Early Adversity, Internalizing & Brain Structure

Presented here to further illustrate the nature + nurture hypothesis with respect to how sz develops. Because while meds can only do so much to change nature, psychotherapy can do a lot to change the effects of nurture.

Effect of Early Adversity and Childhood Internalizing Symptoms on Brain Structure in Young Men

Sarah K. G. Jensen, MSc1; Erin W. Dickie, PhD; Deborah H. Schwartz, MA; C. John Evans, PhD; Iroise Dumontheil, PhD; Tomáš Paus, MD, PhD; Edward D. Barker, PhD

JAMA Pediatrics.
Published online August 17, 2015. doi: 10.1001/jamapediatrics.2015[1].1486


Importance: Early adversity is an important risk factor that relates to internalizing symptoms and altered brain structure.

Objective: To assess the direct effects of early adversity and child internalizing symptoms (ie, depression, anxiety) on cortical gray matter (GM) volume, as well as the extent to which early adversity associates with variation in cortical GM volume indirectly via increased levels of internalizing symptoms.

Design, Setting, and Participants A prospective investigation of associations between adversity within the first 6 years of life, internalizing symptoms during childhood and early adolescence, and altered brain structure in late adolescence (age, 18-21 years) was conducted in a community-based birth cohort in England (Avon Longitudinal Study of Parents and Children). Participants from the cohort included 494 mother-son pairs monitored since the mothers were pregnant (estimated date of delivery between April 1, 1991, and December 31, 1992). Data collection for the present study was conducted between April 1, 1991, and November 30, 2010; the neuroimaging data were collected between September 1, 2010, and November 30, 2012, and data analyses for the present study occurred between January 25, 2013, and February 15, 2015. Risk factors were adversity within the first 6 years of the child’s life (including prenatal exposure) and the child’s internalizing symptoms between age 7 and 13 years.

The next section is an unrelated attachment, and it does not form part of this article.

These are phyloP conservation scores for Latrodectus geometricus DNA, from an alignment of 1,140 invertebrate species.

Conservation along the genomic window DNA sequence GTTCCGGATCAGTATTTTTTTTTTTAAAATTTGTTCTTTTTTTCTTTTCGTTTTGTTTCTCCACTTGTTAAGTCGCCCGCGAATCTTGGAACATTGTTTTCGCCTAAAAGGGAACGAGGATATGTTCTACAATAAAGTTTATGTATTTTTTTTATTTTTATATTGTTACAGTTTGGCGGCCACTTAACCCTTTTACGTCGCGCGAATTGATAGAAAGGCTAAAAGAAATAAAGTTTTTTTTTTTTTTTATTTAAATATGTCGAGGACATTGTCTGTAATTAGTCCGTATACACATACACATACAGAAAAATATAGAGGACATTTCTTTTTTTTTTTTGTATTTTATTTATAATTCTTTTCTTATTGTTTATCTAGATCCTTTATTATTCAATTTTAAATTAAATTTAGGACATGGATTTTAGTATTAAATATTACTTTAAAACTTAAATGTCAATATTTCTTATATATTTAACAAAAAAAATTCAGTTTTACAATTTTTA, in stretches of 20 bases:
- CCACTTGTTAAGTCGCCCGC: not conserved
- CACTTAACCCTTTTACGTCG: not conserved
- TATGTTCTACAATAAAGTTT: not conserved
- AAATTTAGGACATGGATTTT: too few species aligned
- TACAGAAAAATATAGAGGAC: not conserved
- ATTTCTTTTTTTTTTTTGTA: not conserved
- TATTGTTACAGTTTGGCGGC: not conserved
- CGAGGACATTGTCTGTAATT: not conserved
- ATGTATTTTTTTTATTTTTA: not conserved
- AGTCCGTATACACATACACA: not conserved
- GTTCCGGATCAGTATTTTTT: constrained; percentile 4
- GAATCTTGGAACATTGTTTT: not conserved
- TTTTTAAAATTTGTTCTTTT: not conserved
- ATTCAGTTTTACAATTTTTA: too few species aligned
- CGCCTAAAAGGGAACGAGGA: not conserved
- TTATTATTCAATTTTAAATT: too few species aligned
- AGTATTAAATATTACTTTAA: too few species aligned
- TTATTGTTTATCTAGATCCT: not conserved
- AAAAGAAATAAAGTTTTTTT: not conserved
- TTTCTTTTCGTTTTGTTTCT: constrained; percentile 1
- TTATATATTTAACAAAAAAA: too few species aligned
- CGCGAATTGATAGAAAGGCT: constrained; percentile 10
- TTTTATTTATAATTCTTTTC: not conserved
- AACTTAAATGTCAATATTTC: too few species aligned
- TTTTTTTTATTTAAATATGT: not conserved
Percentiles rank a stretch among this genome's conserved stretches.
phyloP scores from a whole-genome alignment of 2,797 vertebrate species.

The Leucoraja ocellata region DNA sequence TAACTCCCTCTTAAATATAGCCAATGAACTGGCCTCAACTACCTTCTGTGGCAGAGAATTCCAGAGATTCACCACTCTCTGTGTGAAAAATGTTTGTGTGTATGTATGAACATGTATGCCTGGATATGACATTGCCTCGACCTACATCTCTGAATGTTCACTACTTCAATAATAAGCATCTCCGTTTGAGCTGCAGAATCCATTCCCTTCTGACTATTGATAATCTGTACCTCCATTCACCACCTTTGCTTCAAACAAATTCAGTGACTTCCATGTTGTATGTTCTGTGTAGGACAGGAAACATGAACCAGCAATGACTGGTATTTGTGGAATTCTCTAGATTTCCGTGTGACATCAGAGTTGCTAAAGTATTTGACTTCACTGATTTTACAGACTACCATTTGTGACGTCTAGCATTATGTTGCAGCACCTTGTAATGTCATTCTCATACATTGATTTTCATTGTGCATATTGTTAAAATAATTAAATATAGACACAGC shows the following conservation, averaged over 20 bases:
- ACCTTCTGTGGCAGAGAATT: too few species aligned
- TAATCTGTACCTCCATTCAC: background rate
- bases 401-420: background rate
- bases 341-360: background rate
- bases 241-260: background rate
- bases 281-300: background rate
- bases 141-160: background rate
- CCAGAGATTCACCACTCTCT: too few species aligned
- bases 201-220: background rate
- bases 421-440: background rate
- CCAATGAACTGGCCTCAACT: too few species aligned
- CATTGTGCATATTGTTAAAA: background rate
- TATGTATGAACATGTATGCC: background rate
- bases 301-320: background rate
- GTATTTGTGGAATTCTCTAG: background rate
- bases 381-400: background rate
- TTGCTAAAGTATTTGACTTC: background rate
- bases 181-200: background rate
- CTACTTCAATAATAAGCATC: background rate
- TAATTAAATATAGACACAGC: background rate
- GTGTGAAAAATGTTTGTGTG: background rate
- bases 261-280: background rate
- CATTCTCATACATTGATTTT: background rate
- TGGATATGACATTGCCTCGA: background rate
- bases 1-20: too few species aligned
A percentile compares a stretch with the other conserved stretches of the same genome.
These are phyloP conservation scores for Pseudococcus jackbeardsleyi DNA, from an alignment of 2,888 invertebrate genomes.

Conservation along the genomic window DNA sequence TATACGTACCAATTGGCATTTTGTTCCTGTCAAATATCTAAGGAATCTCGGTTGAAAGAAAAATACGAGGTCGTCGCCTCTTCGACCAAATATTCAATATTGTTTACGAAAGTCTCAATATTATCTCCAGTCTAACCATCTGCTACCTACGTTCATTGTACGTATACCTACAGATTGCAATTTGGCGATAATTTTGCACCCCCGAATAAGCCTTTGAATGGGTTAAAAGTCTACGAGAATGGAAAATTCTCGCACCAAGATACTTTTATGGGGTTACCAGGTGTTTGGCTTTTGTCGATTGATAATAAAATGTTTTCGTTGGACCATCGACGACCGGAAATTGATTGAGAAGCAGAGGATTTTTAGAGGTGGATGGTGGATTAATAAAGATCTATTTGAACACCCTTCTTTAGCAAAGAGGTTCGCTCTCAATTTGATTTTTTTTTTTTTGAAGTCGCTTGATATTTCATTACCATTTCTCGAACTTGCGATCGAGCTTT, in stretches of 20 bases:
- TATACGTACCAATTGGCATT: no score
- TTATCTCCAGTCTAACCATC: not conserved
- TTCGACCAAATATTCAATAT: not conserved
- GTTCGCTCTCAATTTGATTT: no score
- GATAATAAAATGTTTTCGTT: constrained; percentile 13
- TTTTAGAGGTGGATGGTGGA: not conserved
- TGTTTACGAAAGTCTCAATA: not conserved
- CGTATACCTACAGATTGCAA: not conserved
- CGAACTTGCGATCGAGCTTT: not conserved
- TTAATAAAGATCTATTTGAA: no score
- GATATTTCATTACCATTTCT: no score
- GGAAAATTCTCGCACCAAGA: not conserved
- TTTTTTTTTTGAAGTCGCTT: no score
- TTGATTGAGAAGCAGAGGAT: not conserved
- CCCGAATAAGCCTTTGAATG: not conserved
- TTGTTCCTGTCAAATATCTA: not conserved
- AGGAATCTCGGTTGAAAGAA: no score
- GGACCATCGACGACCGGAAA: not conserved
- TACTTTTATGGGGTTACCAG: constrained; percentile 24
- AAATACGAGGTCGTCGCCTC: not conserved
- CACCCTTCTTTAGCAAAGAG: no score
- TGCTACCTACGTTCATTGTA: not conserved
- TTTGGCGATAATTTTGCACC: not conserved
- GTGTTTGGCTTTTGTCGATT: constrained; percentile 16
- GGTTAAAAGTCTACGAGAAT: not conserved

Main Outcomes and Measures: The main outcome was GM volume of cortical regions previously associated with major depression measured through T1-weighted magnetic resonance images collected in late adolescence.

Results: Among 494 young men included in this analysis, early adversity was directly associated with lower GM volumes in the anterior cingulate cortex (β = −.18; P = .01) and higher GM volume in the precuneus (β = .18; P = .009). Childhood internalizing symptoms were associated with lower GM volume in the right superior frontal gyrus (β = −.20; P = .002). Early adversity was also associated with higher levels of internalizing symptoms (β = .37; P < .001), which, in turn, were associated with lower superior frontal gyrus volume (ie, an indirect effect) (β = −.08; 95% CI, −0.14 to −0.01; P = .02).

[Each of these brain regions is associated with the capacity to observe and override misperception of and behavioral reaction to threat by the insular-amygdalar-hypothalamic-pituitary-adrenal axis in the mid-brain below the three regions listed in the paragraph above.]

Conclusions and Relevance: Adversity early in life was associated with higher levels of internalizing symptoms [the typical mental actions seen in paranoid sz, sza, szt and psychotic bipolar] as well as with altered brain structure [likewise in such disorders]. Early adversity was related to variation in brain structure both directly and via increased levels of internalizing symptoms. These findings may suggest that some of the structural variation often attributed to depression might be associated with early adversity in addition to the effect of depression.